Kansas City, Mo. Late great Marquette basketball coach and color commentator Al McGuire was noted for his descriptive quotes, delivered with a thick New York accent. Based on one of his most famous lines and on the defense-first philosophy he brought to the bench, McGuire would have loved Kansas University's senior point guard Russell Robinson.
"Cut off the head, and the body dies," McGuire was fond of saying.
Robinson specializes in two things for the unbeaten and third-ranked Jayhawks. He cuts off the head of the opposing team by shutting down its point guard, and he makes sure KU keeps its head on its shoulders.
Kansas plays in-your-face defense, and it all starts with Robinson hounding the opposing ballhandler all the way up the court. He keeps him in front of him and picks his spots to stab at the ball. As a result, he puts the other team's offense in a defensive posture. The goal shifts from scoring to not turning the ball over, from thriving to surviving.
Robinson forces the point guard to pick up the ball prematurely. Mario Chalmers snipes in the passing lanes. Darnell Jackson, Sasha Kaun and Darrell Arthur trap ball screens on the perimeter and block shots down low. It all adds up to a defense so relentlessly focused, and it all starts with Robinson.
KU coach Bill Self often talks about how he doesn't care about Robinson's statistics, least of all his shooting. He only cares that his point guard puts his team in a position to win.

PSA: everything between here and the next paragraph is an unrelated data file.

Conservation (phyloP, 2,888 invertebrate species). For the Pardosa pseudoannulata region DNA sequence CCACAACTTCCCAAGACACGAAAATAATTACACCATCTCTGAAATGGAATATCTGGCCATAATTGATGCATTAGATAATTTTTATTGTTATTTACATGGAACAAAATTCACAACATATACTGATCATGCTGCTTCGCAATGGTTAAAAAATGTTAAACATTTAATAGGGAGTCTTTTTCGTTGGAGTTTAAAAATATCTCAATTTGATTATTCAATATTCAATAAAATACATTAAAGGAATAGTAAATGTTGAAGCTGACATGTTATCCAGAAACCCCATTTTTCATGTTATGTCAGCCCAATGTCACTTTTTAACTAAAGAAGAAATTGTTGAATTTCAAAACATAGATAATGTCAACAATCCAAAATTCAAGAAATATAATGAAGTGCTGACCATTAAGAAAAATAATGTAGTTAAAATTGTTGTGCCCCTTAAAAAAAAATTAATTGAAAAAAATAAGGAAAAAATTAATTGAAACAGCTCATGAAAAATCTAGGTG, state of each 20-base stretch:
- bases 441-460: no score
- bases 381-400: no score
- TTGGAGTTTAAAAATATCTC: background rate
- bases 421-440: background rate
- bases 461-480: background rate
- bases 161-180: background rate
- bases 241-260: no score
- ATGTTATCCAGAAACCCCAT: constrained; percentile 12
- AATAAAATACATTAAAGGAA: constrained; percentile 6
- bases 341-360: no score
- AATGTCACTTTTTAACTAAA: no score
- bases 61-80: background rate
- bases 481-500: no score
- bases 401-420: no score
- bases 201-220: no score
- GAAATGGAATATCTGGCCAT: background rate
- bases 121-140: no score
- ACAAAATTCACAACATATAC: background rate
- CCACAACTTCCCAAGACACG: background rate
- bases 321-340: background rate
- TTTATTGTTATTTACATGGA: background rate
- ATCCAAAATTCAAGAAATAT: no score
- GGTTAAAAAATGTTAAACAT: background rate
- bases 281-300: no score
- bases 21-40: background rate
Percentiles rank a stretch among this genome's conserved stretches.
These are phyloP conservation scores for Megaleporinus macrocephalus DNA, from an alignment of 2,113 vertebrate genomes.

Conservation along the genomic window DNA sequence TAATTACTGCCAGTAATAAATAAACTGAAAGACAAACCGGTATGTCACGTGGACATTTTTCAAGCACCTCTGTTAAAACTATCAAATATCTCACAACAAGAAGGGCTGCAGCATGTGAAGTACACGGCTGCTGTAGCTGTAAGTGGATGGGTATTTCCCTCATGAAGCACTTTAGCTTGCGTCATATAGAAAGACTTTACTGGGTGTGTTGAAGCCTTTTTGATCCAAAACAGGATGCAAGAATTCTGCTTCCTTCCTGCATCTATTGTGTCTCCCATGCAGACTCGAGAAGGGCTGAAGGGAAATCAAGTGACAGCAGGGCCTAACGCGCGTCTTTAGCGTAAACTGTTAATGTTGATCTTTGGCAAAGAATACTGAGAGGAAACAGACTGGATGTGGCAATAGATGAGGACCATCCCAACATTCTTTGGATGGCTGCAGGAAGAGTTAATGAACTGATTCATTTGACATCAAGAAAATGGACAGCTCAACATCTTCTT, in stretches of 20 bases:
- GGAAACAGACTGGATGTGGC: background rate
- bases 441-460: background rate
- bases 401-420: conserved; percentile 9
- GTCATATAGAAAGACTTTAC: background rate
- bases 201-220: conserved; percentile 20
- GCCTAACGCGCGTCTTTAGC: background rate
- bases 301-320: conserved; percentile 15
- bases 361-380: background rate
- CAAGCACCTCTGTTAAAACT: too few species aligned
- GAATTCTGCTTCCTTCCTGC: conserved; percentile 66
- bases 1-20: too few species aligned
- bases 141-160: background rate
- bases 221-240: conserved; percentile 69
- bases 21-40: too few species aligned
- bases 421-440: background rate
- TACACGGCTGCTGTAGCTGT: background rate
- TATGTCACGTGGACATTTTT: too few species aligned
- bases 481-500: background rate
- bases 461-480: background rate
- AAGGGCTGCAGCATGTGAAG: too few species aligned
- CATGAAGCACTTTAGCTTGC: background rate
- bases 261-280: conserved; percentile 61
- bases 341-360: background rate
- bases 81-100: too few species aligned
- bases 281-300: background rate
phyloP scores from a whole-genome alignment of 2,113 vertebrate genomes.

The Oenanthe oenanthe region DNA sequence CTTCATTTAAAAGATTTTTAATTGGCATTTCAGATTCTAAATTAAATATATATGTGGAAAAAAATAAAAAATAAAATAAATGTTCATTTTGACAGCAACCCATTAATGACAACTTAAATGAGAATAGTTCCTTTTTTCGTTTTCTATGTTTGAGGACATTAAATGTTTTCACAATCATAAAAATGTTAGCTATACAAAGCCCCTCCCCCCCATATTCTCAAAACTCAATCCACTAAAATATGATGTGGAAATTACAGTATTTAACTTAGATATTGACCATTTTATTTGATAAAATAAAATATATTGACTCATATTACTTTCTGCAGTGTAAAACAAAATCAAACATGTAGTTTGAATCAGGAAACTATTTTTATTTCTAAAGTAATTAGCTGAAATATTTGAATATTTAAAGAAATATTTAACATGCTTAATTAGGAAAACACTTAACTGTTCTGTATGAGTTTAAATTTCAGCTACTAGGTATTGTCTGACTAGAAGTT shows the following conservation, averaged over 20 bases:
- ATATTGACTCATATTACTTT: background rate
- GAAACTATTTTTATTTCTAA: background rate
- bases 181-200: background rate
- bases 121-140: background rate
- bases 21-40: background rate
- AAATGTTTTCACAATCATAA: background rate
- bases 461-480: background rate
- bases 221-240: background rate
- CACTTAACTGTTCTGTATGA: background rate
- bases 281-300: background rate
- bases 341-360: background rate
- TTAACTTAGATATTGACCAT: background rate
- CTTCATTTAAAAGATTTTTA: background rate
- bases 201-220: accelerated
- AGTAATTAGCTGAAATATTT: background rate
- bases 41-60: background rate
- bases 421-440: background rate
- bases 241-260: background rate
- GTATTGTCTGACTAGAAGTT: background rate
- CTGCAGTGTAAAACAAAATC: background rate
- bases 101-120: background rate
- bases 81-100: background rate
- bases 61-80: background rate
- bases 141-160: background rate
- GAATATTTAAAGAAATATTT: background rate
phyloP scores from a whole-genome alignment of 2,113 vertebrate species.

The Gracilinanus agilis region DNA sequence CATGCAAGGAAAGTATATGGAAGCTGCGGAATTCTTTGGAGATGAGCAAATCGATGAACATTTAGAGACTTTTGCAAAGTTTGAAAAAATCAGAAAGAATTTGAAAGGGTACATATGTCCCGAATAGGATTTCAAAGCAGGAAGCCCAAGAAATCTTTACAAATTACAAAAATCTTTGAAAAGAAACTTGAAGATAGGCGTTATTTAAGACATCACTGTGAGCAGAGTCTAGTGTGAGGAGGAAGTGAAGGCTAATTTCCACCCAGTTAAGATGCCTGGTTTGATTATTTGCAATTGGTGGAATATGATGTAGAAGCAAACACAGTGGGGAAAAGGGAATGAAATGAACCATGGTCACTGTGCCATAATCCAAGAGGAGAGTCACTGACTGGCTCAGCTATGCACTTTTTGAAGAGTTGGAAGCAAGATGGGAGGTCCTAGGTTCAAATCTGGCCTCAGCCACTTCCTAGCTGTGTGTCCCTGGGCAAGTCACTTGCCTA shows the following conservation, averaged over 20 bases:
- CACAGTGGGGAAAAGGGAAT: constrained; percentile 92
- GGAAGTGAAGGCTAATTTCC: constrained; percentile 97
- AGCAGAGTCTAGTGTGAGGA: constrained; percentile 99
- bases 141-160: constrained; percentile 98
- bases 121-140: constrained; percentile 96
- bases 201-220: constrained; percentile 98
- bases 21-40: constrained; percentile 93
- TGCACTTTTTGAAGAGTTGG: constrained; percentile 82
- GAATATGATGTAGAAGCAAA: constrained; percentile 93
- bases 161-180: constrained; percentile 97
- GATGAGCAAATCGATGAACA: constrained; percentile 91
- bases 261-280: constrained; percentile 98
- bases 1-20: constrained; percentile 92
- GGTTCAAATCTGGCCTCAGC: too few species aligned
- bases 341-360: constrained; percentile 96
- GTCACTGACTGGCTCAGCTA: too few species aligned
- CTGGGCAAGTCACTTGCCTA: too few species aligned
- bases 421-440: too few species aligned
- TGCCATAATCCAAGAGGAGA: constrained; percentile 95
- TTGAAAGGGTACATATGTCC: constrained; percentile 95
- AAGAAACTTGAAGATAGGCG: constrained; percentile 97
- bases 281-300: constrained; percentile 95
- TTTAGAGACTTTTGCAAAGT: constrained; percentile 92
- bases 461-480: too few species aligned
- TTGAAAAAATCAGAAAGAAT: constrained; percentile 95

Robinson's an unselfish player, yet he still cares about his numbers. You know why? Because he's human. Who wouldn't care?
"My thing is, as long as you look at the stat sheet and can say I did something, whether it's six or seven steals, I just want to be able to say when the game's over I contributed to the team in some form," he said. "I'm probably the most unselfish I've been in my career. It's all about winning now."
The stat sheet reflected well on Robinson in Saturday's 88-51 beheading of Ohio University. He scored six points on three field-goal attempts. He was the only starter not in double figures, an indication he kept teammates happy by getting them shots. He had a career-high 11 assists, numerical proof he did so. Robinson also had three steals. The past two games, Robinson has 20 assists and three turnovers, Chalmers 12 assists and 11 steals.
"Russell's better on the ball, and Mario's the best off the ball of anyone I've ever coached," Self said after the DePaul game.
Mix in Sherron Collins, coming off of foot surgery and not yet playing with his normal explosiveness, and Kansas has a guard rotation that can play with any in the nation. It's not a stretch to project this as Self's best team, and he has been to the Elite Eight four times at three schools.
"I think we're a little more mature than the teams (he has played on) in the past, and we've got a lot of guys," Robinson said. "I think we're 10-deep this year, more so than in the past, and we've got a lot of tools inside."
The depth allows KU to maintain intensity.
"We can get out there and pressure, get in the passing lanes, get up and running," Robinson said. "We get tired and know we have subs who can control the game."
Nobody controls it better for KU than Robinson.